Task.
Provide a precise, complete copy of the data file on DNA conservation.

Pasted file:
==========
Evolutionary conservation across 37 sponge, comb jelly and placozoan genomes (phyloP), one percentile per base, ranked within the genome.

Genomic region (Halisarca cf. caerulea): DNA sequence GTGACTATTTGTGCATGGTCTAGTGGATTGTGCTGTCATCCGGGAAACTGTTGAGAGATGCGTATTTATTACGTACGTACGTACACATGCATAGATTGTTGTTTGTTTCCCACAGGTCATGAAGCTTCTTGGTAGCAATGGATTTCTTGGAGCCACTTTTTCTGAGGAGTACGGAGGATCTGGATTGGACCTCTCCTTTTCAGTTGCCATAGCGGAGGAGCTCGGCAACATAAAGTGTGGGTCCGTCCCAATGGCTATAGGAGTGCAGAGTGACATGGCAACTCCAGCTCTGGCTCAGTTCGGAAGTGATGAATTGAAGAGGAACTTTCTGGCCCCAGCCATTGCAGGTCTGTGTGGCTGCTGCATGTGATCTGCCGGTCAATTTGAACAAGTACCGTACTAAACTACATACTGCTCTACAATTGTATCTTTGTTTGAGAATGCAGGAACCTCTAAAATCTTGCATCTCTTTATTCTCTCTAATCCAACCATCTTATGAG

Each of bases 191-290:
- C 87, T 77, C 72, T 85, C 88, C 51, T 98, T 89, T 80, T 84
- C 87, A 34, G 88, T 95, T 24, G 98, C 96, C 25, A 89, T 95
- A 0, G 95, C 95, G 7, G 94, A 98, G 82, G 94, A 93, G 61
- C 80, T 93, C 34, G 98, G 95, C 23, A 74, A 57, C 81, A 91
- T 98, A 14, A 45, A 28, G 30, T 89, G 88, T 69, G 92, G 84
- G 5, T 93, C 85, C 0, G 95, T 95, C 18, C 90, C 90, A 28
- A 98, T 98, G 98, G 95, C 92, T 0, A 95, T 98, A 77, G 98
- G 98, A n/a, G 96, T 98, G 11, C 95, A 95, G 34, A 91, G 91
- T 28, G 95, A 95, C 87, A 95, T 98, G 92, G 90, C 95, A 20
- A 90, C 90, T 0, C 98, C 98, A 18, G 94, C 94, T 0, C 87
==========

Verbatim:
Evolutionary conservation across 37 sponge, comb jelly and placozoan genomes (phyloP), one percentile per base, ranked within the genome.

Genomic region (Halisarca cf. caerulea): DNA sequence GTGACTATTTGTGCATGGTCTAGTGGATTGTGCTGTCATCCGGGAAACTGTTGAGAGATGCGTATTTATTACGTACGTACGTACACATGCATAGATTGTTGTTTGTTTCCCACAGGTCATGAAGCTTCTTGGTAGCAATGGATTTCTTGGAGCCACTTTTTCTGAGGAGTACGGAGGATCTGGATTGGACCTCTCCTTTTCAGTTGCCATAGCGGAGGAGCTCGGCAACATAAAGTGTGGGTCCGTCCCAATGGCTATAGGAGTGCAGAGTGACATGGCAACTCCAGCTCTGGCTCAGTTCGGAAGTGATGAATTGAAGAGGAACTTTCTGGCCCCAGCCATTGCAGGTCTGTGTGGCTGCTGCATGTGATCTGCCGGTCAATTTGAACAAGTACCGTACTAAACTACATACTGCTCTACAATTGTATCTTTGTTTGAGAATGCAGGAACCTCTAAAATCTTGCATCTCTTTATTCTCTCTAATCCAACCATCTTATGAG

Each of bases 191-290:
- C 87, T 77, C 72, T 85, C 88, C 51, T 98, T 89, T 80, T 84
- C 87, A 34, G 88, T 95, T 24, G 98, C 96, C 25, A 89, T 95
- A 0, G 95, C 95, G 7, G 94, A 98, G 82, G 94, A 93, G 61
- C 80, T 93, C 34, G 98, G 95, C 23, A 74, A 57, C 81, A 91
- T 98, A 14, A 45, A 28, G 30, T 89, G 88, T 69, G 92, G 84
- G 5, T 93, C 85, C 0, G 95, T 95, C 18, C 90, C 90, A 28
- A 98, T 98, G 98, G 95, C 92, T 0, A 95, T 98, A 77, G 98
- G 98, A n/a, G 96, T 98, G 11, C 95, A 95, G 34, A 91, G 91
- T 28, G 95, A 95, C 87, A 95, T 98, G 92, G 90, C 95, A 20
- A 90, C 90, T 0, C 98, C 98, A 18, G 94, C 94, T 0, C 87